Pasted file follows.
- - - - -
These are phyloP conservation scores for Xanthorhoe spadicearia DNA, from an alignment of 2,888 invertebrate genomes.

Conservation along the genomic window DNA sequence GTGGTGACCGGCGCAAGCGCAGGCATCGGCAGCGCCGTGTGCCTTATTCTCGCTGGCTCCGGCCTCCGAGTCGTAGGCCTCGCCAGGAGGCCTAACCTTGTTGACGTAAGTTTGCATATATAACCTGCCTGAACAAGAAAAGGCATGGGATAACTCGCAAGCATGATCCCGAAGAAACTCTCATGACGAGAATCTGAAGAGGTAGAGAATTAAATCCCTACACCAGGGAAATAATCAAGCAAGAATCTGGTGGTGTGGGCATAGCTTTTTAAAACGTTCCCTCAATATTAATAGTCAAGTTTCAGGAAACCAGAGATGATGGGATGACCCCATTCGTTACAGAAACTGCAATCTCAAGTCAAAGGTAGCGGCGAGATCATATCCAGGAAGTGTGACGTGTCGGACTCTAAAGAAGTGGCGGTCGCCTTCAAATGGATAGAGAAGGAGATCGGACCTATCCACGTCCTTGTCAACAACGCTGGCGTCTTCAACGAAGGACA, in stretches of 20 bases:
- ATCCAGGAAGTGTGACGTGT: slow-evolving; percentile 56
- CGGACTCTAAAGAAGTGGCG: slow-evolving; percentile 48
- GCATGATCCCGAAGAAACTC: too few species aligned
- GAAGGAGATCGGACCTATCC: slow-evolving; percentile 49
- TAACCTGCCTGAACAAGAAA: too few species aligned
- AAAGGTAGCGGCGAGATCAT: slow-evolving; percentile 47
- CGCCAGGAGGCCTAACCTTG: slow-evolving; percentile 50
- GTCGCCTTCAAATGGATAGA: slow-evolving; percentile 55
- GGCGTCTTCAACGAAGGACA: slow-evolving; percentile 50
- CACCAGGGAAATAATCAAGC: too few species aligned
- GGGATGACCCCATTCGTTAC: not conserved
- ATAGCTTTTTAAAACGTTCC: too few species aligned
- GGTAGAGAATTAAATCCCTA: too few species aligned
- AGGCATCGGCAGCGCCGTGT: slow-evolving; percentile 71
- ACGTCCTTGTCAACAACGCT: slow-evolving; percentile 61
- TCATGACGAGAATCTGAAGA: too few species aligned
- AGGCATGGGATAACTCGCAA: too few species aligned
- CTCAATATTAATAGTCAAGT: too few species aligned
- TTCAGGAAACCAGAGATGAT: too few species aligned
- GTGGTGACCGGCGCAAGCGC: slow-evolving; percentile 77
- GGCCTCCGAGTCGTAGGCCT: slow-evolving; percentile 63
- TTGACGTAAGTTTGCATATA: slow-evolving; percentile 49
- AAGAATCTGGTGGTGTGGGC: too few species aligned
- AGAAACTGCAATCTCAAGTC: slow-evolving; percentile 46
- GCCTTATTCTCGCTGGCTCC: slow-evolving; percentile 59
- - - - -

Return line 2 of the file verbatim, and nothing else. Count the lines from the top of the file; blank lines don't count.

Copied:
Conservation along the genomic window DNA sequence GTGGTGACCGGCGCAAGCGCAGGCATCGGCAGCGCCGTGTGCCTTATTCTCGCTGGCTCCGGCCTCCGAGTCGTAGGCCTCGCCAGGAGGCCTAACCTTGTTGACGTAAGTTTGCATATATAACCTGCCTGAACAAGAAAAGGCATGGGATAACTCGCAAGCATGATCCCGAAGAAACTCTCATGACGAGAATCTGAAGAGGTAGAGAATTAAATCCCTACACCAGGGAAATAATCAAGCAAGAATCTGGTGGTGTGGGCATAGCTTTTTAAAACGTTCCCTCAATATTAATAGTCAAGTTTCAGGAAACCAGAGATGATGGGATGACCCCATTCGTTACAGAAACTGCAATCTCAAGTCAAAGGTAGCGGCGAGATCATATCCAGGAAGTGTGACGTGTCGGACTCTAAAGAAGTGGCGGTCGCCTTCAAATGGATAGAGAAGGAGATCGGACCTATCCACGTCCTTGTCAACAACGCTGGCGTCTTCAACGAAGGACA, in stretches of 20 bases: